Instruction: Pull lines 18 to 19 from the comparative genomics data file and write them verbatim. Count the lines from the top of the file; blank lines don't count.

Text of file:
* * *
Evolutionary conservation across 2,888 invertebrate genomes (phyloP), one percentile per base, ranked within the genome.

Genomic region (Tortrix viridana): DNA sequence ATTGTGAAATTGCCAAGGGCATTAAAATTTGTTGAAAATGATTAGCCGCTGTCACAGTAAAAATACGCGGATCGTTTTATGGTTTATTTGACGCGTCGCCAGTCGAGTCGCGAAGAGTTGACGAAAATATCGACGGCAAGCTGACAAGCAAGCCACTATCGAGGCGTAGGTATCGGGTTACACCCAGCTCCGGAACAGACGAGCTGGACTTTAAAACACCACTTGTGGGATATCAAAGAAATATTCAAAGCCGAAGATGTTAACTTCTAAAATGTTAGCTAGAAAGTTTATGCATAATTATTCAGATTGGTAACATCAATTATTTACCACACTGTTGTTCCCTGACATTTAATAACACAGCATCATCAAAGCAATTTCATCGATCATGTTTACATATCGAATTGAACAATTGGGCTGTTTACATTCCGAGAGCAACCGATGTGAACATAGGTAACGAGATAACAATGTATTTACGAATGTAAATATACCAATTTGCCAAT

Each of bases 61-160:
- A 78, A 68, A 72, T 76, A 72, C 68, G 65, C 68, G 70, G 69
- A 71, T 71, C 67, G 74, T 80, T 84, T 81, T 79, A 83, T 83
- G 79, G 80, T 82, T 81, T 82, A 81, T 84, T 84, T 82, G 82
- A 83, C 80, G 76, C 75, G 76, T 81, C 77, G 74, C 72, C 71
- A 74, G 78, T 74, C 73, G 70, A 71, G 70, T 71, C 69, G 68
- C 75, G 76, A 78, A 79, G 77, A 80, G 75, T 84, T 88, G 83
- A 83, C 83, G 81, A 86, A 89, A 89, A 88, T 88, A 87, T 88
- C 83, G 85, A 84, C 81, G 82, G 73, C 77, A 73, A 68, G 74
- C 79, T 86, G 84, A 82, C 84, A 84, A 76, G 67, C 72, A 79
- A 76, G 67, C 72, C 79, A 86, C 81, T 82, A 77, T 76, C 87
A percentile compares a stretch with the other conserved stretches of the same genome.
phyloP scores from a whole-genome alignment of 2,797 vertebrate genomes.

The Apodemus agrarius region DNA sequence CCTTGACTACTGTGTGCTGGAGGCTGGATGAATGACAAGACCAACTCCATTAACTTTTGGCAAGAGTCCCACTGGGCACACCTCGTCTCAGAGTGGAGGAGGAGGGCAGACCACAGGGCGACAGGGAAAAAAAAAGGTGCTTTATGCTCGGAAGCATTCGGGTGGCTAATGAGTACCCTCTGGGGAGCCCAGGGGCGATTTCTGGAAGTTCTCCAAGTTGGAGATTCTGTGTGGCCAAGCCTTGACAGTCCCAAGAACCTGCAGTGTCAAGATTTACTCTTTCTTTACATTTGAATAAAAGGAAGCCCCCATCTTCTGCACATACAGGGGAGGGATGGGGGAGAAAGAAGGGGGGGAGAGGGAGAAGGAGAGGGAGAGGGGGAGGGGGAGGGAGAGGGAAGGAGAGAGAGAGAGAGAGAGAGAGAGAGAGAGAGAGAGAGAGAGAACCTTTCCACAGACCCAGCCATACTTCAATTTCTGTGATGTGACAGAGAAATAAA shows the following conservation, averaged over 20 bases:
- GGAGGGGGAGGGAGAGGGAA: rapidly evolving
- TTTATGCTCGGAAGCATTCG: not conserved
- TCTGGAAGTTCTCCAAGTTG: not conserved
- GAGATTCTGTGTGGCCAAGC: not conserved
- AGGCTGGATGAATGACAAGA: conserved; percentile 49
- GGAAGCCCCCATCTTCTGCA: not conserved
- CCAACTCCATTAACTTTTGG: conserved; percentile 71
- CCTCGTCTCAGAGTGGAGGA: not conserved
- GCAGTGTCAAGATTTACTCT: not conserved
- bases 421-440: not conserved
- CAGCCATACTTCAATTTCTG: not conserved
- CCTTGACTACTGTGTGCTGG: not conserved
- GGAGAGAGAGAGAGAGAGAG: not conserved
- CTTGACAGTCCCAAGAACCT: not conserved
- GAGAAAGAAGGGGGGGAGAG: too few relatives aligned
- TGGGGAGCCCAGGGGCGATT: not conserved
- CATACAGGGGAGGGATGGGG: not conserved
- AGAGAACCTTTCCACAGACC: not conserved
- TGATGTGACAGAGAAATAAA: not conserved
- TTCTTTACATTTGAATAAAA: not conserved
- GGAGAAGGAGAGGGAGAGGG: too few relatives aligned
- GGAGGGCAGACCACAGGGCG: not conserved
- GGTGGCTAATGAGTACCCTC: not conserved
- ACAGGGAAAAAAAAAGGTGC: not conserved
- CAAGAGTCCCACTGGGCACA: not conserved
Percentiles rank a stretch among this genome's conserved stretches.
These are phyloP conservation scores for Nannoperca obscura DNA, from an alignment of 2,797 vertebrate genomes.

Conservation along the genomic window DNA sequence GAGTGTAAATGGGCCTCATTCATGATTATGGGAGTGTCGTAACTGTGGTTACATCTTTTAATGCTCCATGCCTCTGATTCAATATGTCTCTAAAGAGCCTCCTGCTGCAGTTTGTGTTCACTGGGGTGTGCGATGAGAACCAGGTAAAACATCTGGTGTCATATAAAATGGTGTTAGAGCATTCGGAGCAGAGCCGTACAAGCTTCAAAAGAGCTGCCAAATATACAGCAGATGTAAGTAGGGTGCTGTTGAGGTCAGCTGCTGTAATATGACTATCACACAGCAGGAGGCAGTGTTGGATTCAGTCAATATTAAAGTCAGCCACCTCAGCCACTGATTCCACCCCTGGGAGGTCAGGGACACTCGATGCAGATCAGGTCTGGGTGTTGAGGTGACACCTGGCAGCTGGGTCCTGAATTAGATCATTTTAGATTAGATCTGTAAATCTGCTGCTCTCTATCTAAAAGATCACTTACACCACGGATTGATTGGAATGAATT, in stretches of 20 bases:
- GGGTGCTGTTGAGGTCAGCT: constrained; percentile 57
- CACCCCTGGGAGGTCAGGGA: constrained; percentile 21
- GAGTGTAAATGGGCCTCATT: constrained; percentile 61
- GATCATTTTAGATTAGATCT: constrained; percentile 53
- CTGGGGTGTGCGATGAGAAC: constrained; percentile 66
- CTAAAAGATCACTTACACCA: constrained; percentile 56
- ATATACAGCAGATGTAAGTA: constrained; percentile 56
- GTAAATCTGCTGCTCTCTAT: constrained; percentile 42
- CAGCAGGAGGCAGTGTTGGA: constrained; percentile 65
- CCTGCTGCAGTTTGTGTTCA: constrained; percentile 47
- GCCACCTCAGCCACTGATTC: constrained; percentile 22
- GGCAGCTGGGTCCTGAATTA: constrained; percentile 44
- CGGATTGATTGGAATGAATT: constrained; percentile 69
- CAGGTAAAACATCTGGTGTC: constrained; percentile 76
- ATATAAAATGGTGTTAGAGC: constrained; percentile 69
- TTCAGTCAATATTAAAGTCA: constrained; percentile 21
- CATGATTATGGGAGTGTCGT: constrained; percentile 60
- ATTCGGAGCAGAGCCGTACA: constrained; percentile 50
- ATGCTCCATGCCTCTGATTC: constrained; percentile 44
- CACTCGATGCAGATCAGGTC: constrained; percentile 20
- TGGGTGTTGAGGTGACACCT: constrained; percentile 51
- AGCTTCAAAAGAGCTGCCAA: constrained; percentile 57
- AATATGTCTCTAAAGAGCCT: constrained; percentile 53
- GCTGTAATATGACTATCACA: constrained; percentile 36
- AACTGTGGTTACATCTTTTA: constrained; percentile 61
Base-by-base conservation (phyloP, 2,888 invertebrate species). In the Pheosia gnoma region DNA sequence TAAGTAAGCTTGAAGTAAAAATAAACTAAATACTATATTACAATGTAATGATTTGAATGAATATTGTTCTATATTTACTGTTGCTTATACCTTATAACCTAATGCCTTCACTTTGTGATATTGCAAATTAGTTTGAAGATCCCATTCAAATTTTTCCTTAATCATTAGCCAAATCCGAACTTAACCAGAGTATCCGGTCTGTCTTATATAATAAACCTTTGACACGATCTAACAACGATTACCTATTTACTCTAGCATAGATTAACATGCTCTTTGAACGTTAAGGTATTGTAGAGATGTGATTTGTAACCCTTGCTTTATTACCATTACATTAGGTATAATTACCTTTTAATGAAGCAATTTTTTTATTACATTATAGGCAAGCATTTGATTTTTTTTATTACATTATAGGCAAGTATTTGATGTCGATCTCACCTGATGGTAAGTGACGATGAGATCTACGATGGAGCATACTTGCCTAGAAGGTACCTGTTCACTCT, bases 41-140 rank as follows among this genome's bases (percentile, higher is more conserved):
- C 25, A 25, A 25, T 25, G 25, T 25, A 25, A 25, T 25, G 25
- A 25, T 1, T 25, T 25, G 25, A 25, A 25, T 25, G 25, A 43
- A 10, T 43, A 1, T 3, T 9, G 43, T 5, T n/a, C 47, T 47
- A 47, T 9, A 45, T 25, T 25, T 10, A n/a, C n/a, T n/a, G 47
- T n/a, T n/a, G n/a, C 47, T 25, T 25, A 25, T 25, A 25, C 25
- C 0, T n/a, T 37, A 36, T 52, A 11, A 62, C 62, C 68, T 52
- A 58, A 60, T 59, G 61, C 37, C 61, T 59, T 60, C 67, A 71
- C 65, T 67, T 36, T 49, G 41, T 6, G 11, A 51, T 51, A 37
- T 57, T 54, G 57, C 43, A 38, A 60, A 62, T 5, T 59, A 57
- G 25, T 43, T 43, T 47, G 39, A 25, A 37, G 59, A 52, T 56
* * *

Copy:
- TTTATGCTCGGAAGCATTCG: not conserved
- TCTGGAAGTTCTCCAAGTTG: not conserved